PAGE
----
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Used and Abused: Eddie Bauer BC EverTherm Jacket

An insulated layer that's surprisingly good at almost everything.

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BC Evertherm setting up camp
Staying warm and dry setting up camp.Photo courtesy of Eddie Bauer

At SKI, we test a ton of gear all year long. Some products might get used once and forgotten about, while a select few never seem to return to the gear closet.

The latter situation is definitely the case for the new Eddie Bauer BC EverTherm Jacket, featuring the brand’s proprietary Thindown insulation and a waterproof Weatheredge DWR finish. I tested this jacket on a pre-season trip to the French Alps and an early-ski season trip to the notoriously damp coastal mountains of Whistler Blackcomb.

During plane rides, the ample pocket space was critical for holding all the travel essentials—wallet, passport, phone, headphones, travel coffee mug, etc.—from security to plane and back again. The loose fit and massive interior mesh pocket were the reasons it could hold so much, and while the Thindown insulation is certainly warm, it’s quite lightweight and doesn’t get annoying like traditional puffy jackets tend to do during the on-off-on-off airport shuffle.

During both trips, the weather was, well, less than perfect. It might have been snowing up high, but In the foothills of the French Alps and around Whistler Village, it was as if the sky had sneezed a “wintery mix” and I walked around in the post-sneeze clouds for hours. The DWR finish was critical in these times, and water would visibly bead on the exterior surface of the jacket like in a magazine advertisement. Needless to say, I was dry and happy with this performance.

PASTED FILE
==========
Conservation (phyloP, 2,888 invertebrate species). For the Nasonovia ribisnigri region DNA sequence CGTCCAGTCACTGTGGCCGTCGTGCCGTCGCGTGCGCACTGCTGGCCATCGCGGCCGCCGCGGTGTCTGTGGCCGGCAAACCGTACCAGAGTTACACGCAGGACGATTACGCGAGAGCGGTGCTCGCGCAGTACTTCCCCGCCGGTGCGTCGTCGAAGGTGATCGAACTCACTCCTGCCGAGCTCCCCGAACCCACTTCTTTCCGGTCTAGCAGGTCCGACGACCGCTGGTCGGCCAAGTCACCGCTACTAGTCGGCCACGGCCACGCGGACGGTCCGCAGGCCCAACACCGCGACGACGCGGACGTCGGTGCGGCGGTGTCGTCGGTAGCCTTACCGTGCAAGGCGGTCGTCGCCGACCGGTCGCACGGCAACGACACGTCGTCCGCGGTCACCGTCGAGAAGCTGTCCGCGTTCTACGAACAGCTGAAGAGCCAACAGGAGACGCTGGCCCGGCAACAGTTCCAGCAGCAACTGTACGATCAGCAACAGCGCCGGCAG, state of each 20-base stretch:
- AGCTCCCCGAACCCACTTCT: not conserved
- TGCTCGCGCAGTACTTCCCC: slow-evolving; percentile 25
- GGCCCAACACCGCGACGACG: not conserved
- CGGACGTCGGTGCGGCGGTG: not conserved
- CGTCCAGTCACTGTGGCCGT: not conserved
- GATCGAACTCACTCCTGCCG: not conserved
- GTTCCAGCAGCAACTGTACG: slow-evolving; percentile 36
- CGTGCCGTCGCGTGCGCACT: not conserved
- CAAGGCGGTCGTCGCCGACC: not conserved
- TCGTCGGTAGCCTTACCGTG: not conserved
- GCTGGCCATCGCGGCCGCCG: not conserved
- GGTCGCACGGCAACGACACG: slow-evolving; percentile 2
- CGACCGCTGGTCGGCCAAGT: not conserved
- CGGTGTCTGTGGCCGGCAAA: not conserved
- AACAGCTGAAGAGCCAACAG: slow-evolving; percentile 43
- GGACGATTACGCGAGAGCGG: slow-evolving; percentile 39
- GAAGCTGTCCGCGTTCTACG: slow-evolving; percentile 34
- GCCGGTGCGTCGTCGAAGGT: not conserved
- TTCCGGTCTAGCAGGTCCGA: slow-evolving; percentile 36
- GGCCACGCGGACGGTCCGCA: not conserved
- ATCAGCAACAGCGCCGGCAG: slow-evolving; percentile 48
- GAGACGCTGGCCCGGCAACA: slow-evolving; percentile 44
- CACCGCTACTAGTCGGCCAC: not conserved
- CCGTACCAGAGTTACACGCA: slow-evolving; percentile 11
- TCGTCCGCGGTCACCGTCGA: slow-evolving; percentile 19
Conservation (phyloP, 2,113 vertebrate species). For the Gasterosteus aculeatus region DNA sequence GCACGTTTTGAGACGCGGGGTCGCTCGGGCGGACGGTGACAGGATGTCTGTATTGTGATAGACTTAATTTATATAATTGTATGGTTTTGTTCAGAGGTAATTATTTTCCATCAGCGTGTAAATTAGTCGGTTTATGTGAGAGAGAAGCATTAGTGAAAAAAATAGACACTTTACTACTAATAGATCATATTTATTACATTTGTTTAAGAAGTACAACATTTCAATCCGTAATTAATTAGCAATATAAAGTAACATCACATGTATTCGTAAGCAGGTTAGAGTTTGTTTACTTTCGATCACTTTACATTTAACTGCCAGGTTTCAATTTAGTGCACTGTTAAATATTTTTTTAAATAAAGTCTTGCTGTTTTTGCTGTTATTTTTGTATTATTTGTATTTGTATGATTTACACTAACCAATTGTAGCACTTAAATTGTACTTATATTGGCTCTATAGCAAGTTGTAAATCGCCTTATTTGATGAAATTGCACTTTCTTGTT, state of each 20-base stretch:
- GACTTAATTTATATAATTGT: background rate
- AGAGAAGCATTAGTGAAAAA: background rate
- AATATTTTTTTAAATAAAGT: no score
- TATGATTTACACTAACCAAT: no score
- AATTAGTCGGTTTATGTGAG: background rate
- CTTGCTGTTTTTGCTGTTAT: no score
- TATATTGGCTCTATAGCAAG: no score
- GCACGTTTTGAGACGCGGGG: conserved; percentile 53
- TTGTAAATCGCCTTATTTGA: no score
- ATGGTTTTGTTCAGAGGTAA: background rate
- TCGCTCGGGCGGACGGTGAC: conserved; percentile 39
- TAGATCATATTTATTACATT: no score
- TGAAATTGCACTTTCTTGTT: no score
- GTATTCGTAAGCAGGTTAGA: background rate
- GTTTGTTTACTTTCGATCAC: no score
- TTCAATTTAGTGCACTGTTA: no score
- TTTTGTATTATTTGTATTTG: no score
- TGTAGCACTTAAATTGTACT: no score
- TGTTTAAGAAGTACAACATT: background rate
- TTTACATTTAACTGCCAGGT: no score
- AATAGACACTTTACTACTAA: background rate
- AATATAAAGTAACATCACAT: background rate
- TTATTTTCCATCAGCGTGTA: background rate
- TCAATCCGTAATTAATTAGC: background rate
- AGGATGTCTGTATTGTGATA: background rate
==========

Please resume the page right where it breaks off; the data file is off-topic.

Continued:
BC EverTherm
Eddie Bauer BC EverTherm JacketPhoto courtesy of Eddie Bauer

Where this jacket really proved its worth was back in Colorado, functioning as a puffy during a snowy ski tour. At the top of the skin track, I threw it on to keep warm ripping skins, but I didn’t take it off until we got back to the car. The low-moisture snowflakes falling from the sky were no match for the Weatheredge DWR finish, and the lightweight Thindown insulation kept me as warm despite being so much lighter and easier to pack than traditional puffy insulation. It’s a great addition to any backcountry kit, especially if you prefer to tour with a soft shell jacket.

The loose fit that made the Eddie Bauer BC EverTherm jacket so awesome while traveling is why it’s not my first choice for resort skiing. The cut is a bit too loose to be considered “resort-trendy,” so I’d rather go with a shell over a standard EverTherm insulating layer for days on a chairlift. But I will proudly bring the BC EverTherm with me while traveling and exploring the backcountry.

I still haven’t put the Eddie Bauer BC EverTherm jacket back in the gear closet. Instead, I keep finding solid uses for it while traveling and backcountry skiing. For resort trips, I still stick with the non-DWR treated EverTherm under a shell, but, overall, this is a great addition to any jacket quiver. [$499,]